TXR is a new data munging language. TXR's special pattern language provides template-based matching of entire documents or large sections of documents. It also contains a language for functional and imperative programming. It is written in C and takes the form of a utility that is portable to Unix-like platforms and Windows.
MDK (MIX Development Kit) provides tools for developing and executing, in a MIX virtual machine, MIXAL programs. The MIX is Donald Knuth's mythical computer, described in the first volume of The Art of Computer Programming, which is programmed using MIXAL, the MIX assembly language. MDK includes a MIXAL assembler (mixasm), a MIX virtual machine (mixvm) with a command line interface, a Guile-based virtual machine (mixguile), a GTK+ based GUI (gmixvm), and a mixvm-Emacs interface (mixvm.el). MDK utilities are extensible using Scheme.
Librep is a shared library implementing a Lisp dialect that is lightweight, reasonably fast, and highly extensible. It contains an interpreter, byte-code compiler, and virtual machine. Applications may use the interpreter as an extension language, or it may be used for standalone scripts. Rep was originally inspired by Emacs Lisp. However one of the main deficiencies of elisp--the reliance on dynamic scope--has been removed. Also, rep only has a single namespace for symbols.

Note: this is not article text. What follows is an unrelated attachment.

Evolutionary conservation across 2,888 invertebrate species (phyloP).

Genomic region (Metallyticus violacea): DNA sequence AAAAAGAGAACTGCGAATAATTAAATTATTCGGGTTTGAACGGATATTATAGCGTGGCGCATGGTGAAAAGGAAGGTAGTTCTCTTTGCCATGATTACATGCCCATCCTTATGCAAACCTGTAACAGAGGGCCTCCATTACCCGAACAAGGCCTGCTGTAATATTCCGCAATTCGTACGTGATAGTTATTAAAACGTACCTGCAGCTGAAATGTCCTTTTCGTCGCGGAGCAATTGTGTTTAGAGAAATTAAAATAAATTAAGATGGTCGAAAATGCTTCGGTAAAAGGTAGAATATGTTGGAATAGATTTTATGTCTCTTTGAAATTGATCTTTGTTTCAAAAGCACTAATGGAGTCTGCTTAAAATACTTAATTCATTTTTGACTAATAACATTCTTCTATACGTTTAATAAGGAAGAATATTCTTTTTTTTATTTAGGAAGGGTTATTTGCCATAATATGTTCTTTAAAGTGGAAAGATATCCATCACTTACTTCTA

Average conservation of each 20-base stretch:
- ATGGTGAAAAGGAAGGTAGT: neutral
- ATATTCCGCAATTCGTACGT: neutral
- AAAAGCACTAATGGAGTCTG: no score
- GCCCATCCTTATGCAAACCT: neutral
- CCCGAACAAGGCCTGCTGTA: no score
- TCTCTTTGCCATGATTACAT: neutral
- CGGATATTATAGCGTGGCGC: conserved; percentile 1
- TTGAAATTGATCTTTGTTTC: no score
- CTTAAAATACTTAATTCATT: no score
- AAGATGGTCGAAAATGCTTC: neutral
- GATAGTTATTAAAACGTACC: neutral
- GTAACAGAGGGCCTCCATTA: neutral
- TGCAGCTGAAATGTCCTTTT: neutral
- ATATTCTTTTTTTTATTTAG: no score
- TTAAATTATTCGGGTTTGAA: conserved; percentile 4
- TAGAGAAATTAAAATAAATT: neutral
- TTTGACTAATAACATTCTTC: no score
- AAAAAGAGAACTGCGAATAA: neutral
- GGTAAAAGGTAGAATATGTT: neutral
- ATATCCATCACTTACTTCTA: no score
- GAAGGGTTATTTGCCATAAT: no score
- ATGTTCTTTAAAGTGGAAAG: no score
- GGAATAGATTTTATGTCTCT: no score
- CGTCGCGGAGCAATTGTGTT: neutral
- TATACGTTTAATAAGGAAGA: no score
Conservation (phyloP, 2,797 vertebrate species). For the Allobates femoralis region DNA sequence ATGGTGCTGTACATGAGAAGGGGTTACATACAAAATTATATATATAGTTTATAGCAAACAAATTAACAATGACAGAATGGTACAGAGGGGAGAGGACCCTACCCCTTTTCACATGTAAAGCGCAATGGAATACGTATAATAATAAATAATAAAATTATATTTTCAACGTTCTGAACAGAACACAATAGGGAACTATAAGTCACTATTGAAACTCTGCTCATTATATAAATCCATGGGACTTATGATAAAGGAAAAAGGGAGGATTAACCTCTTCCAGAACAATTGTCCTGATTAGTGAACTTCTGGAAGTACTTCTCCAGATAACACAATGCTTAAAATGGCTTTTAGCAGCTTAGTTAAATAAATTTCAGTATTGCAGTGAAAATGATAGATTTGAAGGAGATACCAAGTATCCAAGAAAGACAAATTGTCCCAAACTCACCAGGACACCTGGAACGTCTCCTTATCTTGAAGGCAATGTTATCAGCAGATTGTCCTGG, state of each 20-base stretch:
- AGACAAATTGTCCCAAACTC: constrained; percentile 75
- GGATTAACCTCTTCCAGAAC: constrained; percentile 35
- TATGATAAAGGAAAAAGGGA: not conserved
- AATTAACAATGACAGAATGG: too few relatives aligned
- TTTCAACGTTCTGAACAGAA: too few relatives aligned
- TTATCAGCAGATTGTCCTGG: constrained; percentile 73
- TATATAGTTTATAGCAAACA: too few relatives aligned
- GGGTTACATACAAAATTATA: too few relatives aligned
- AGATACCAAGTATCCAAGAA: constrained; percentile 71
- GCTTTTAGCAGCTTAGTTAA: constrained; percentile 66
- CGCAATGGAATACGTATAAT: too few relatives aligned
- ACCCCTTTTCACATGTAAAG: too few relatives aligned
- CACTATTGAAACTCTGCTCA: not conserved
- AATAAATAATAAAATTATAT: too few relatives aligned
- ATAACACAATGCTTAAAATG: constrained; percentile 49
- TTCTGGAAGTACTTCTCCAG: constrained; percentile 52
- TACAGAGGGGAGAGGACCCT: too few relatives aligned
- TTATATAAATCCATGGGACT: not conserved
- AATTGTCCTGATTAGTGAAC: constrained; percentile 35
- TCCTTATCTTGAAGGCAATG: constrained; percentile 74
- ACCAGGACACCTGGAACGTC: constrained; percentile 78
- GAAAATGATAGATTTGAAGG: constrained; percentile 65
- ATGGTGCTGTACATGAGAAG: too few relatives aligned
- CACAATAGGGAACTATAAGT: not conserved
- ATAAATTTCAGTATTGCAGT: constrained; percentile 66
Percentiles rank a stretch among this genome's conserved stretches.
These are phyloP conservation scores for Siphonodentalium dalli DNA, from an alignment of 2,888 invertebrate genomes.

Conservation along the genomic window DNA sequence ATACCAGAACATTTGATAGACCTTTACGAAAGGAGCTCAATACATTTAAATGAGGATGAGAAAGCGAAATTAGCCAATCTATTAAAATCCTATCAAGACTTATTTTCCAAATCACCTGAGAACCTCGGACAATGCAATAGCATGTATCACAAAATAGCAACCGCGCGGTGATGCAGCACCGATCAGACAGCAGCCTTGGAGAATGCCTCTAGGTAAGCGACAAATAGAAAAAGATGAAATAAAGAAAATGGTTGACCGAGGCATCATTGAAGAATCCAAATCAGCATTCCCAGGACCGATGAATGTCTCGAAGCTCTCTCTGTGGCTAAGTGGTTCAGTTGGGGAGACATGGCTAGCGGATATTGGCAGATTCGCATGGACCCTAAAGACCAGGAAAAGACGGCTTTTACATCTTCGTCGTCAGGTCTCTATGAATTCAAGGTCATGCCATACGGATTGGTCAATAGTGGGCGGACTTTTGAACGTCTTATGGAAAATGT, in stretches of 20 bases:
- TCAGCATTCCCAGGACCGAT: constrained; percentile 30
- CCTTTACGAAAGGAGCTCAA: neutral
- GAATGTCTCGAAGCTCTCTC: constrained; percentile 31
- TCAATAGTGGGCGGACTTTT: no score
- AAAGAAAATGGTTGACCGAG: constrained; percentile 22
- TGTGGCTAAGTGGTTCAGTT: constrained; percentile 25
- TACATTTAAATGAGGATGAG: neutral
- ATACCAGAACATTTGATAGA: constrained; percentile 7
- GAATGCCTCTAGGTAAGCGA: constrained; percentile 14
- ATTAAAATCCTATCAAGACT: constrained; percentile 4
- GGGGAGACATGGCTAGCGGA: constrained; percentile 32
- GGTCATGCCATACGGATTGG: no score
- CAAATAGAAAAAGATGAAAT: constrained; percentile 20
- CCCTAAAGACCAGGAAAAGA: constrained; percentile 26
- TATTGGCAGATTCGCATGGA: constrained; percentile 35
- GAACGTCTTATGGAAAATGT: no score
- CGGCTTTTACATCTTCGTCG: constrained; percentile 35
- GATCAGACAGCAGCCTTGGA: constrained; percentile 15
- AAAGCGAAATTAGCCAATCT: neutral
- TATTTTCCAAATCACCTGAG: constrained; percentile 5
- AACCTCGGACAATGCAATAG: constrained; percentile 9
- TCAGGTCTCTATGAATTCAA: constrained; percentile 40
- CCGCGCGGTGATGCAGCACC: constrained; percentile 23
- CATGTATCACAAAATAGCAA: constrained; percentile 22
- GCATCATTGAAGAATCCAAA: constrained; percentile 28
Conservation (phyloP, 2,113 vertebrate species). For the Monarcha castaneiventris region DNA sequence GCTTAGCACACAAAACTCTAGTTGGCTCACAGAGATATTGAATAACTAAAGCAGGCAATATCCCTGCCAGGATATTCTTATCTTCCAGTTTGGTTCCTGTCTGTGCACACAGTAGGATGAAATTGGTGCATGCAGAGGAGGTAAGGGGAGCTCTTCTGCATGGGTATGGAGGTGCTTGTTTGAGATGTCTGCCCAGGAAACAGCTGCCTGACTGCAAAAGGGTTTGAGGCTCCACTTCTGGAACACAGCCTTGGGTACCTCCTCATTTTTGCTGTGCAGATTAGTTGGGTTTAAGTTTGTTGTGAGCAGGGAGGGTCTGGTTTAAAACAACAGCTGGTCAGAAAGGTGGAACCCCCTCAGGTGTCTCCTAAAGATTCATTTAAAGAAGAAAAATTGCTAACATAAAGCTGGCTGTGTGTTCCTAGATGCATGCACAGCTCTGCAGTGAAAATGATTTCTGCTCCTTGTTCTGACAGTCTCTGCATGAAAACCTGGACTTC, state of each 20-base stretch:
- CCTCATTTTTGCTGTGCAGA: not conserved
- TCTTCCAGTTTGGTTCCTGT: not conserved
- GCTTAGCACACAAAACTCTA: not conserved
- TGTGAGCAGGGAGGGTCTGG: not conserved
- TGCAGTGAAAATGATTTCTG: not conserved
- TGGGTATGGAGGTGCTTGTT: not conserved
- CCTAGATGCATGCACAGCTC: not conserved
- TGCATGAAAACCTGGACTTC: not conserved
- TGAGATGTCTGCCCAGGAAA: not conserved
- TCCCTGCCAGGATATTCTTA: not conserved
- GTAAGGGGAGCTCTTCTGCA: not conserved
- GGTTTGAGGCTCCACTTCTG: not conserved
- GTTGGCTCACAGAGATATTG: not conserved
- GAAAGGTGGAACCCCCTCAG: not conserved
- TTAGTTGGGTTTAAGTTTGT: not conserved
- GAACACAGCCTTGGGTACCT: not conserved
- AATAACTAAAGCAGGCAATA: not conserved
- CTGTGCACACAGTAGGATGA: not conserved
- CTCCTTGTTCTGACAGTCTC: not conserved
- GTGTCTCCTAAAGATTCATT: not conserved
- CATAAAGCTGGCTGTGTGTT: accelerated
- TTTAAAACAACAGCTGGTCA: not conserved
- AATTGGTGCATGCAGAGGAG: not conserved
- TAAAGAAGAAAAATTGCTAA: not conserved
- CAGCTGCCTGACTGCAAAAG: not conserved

sawfish.wm.ext.pager is a C/Lisp extension that provides a functional desktop pager for the sawfish window manager. A pager is a map of your desktop. It shows not only the visible part of your desktop (the current viewport), but also the parts that extend beyond the sides of your screen. Also, if you have more than one workspace, the pager will follow you to where you are, or optionally show all workspaces at once. Of course you can select viewports and windows, and also move or raise/lower the latter.
Nerd is an attempt to create a cross-platform scripting language that is based on Scheme and easy to embed, extend, and use. It's currently used in video game projects and is interpreted only. There are definite future plans to add a byte-code compiler and VM to it and to write proper documentation.
Lush is a Lisp dialect with extensions for object-oriented and array-oriented programming. It is intended as a programming environment for prototyping numerically intensive applications. Unlike alternatives like Python or SciLab, Lush is designed for easy integration of existing C/C++/Fortran codes.